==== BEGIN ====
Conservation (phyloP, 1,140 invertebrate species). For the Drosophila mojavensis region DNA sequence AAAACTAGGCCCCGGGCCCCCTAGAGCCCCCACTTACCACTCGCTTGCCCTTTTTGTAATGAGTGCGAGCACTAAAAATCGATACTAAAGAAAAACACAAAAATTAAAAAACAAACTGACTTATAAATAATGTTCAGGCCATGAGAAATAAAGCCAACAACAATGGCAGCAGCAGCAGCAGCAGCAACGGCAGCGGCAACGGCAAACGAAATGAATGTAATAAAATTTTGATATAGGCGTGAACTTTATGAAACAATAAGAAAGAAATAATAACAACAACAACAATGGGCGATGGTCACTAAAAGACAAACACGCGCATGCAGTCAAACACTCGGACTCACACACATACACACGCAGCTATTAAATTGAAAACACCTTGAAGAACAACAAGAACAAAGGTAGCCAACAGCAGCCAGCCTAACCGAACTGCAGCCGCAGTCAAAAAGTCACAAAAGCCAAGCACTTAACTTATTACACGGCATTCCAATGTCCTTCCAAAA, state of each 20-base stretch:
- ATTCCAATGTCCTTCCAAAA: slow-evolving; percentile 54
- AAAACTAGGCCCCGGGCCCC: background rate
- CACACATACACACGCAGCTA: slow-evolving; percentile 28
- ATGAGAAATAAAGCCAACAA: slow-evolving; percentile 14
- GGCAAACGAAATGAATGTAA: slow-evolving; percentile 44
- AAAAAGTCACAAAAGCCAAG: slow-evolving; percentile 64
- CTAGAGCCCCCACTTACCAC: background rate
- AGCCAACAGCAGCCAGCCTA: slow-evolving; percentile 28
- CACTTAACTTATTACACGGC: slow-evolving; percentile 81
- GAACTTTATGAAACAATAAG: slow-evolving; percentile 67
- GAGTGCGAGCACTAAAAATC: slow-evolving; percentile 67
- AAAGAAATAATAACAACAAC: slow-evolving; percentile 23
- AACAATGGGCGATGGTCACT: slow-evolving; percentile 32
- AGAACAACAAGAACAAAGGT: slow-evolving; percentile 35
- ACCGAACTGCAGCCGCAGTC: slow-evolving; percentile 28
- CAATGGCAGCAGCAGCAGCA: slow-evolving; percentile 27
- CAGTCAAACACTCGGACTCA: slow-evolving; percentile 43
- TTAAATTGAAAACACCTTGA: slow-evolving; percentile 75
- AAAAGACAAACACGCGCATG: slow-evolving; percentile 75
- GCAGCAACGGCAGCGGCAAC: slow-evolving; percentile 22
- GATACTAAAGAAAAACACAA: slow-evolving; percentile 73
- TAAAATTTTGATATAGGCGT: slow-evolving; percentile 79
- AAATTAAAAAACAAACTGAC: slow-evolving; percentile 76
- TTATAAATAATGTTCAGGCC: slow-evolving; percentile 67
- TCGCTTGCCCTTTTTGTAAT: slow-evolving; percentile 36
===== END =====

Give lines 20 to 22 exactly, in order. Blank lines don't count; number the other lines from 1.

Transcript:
- AAAAGACAAACACGCGCATG: slow-evolving; percentile 75
- GCAGCAACGGCAGCGGCAAC: slow-evolving; percentile 22
- GATACTAAAGAAAAACACAA: slow-evolving; percentile 73